DEEP Announces the Winners of the 2022 Youth Fishing Passport Fishing Challenge
Free Youth Fishing Passport Available for Youth Under 16
(HARTFORD)— TheConnecticut Department of Energy and Environmental Protection (DEEP) is pleased to announce the winners of the Youth Fishing Passport Fishing Challenge. Noah Savin (Middlebury) landed 17 of the 21 species, while Emmett Dougherty (Coventry) caught 16, Kiera Mullen (Coventry) 14, and Zakk Wallace (Stratford) 13. Each receive a prize pack with a fishing rod and reel, tackle; the Freshwater Fishes of CT and Lakes and Ponds of Connecticut books; and a Fish CT hat.
“The Youth Fishing Passport program promotes environmental responsibility, stewardship, and a sense of belonging to the sport fishing community,” said Peter Aarrestad, Director, DEEP Fisheries Division. “The program encourages youth to take an active role in responsible fishing, increases awareness of fishing regulations, and makes young people embrace being a true angler.” “The ultimate goal of the Youth Fishing Passport Program is to get kids and their families excited about fishing,” said Aarrestad. “To keep kids and their families engaged, the Youth Fishing Passport program focuses on activities, incentives from the fishing industry, and a support network to build confidence in fishing skills, including free fishing classes, sharing of fishing successes and failures, and partnering with the No Child Left Inside® Program to create safe and supportive opportunities to fish.”
“Congratulations to each of the winners,” said Mike Beauchene, Supervising Fisheries Biologist. “I am very pleased that we were able to continue to offer this year-long family friendly activity. It is our hope that this great new program will help encourage more families to get out and experience the joys of fishing.”
The free Youth Fishing Passport is available through the online sportsmen licensing system for youth under the age of 16 (detailed instructions are available on the Youth Fishing Passport website), and each youth who registers will be issued a life-time Conservation ID number, identical to what adult sportsmen currently receive. In Connecticut, anyone under the age of 16 can fish without acquiring a youth passport or a fishing license. Those 16 or older who would like to fish must have a valid fishing license.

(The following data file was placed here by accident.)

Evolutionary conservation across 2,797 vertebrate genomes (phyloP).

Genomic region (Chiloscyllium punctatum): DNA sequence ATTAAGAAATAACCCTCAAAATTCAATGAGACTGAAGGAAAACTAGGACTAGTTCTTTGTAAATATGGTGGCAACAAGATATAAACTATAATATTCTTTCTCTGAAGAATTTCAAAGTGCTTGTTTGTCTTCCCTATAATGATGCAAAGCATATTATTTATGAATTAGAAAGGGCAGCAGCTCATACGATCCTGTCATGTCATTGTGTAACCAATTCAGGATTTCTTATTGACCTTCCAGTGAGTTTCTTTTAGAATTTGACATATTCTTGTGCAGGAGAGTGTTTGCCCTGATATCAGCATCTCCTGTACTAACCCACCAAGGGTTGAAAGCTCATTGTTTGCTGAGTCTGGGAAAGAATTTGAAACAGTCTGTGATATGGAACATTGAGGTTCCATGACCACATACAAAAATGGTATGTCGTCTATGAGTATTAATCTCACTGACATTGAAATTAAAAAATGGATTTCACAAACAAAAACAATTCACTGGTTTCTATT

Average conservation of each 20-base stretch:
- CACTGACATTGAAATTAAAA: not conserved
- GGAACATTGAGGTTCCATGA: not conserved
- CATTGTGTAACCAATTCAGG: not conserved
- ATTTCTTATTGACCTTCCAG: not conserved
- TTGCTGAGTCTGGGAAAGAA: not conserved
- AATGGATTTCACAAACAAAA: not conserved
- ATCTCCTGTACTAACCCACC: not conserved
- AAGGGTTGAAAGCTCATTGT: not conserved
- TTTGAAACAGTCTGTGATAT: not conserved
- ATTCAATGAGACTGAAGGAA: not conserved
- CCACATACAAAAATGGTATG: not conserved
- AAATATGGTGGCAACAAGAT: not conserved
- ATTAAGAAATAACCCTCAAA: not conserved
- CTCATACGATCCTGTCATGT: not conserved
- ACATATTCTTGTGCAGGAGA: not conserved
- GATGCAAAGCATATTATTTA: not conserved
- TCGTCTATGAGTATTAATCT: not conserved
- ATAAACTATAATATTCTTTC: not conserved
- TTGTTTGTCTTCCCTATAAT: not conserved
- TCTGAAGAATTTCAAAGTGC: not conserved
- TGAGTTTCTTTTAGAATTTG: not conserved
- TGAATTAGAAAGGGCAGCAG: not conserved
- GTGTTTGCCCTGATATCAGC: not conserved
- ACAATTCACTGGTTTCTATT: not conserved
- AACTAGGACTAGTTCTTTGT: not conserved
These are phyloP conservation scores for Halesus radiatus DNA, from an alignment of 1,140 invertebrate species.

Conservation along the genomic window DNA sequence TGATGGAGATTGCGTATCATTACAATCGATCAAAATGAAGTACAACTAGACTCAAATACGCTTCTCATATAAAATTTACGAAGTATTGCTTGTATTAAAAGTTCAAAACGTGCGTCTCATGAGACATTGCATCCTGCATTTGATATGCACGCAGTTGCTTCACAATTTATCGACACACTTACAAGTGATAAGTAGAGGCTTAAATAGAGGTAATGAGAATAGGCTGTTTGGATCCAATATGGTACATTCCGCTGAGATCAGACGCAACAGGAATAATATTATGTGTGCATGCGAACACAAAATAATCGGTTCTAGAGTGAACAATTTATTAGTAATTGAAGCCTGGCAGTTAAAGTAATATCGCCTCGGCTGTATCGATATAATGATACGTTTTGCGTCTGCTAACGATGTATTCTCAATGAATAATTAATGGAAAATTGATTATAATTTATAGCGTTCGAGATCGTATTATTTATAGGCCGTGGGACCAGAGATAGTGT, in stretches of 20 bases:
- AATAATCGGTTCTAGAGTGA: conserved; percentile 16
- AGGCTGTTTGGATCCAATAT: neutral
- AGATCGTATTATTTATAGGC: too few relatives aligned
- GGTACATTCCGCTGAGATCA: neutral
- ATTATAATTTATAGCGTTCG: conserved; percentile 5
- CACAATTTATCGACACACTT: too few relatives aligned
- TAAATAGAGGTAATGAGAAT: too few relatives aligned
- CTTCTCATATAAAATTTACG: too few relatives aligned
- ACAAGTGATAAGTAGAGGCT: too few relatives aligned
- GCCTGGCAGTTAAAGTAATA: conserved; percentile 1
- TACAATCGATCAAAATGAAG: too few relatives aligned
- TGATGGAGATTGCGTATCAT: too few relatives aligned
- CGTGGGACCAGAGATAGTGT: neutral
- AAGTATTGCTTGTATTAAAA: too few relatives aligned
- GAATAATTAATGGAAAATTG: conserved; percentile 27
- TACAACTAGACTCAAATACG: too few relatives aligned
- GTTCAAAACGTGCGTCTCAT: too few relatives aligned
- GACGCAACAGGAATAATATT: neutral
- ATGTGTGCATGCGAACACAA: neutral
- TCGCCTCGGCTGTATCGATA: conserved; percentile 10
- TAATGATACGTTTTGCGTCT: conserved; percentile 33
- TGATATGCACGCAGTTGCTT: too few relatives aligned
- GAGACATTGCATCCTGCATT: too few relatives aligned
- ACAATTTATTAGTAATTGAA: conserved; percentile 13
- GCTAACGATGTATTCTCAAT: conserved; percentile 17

Youth under 16 are challenged to catch one of each of 21 species of fish listed on the Fishing Challenge Scorecard. As they catch a species on the list, participants upload a picture of their catch using the online angler recognition system. The total number of species for each angler is calculated at the end of the year.
While fishing is a fun activity that gets people outside, getting started can seem a daunting task. To help young anglers make their first cast, families are offered free “learn to fish” classes through the Connecticut Aquatic Resources Education (CARE) family fishing program. These classes are offered at numerous locations across the state throughout the year. The current listing of CARE classes is available on https://portal.ct.gov/DEEP/Fishing/CARE/CARE-Fishing-Classes.
Wondering where and when to go fishing? What are the fishing regulations? Or just need some general pointers? The Fisheries Division staff are always available to answer your questions via phone (860-424-3474) or email at firstname.lastname@example.org. Anglers can find all the fishing regulations (plus other fishing related information) in theConnecticut Digital Fishing Guide, online at https://portal.ct.gov/DEEP/Natural-Resources/CT-Outdoor-Guides. Additionally, the Fisheries and Wildlife Facebook page features a variety of information on fishing, hunting, and wildlife watching in Connecticut:
Noah Savin (Middlebury)
Emmett Dougherty (Coventry)
Kiera Mullen (Coventry)
Zakk Wallace (Stratford) 13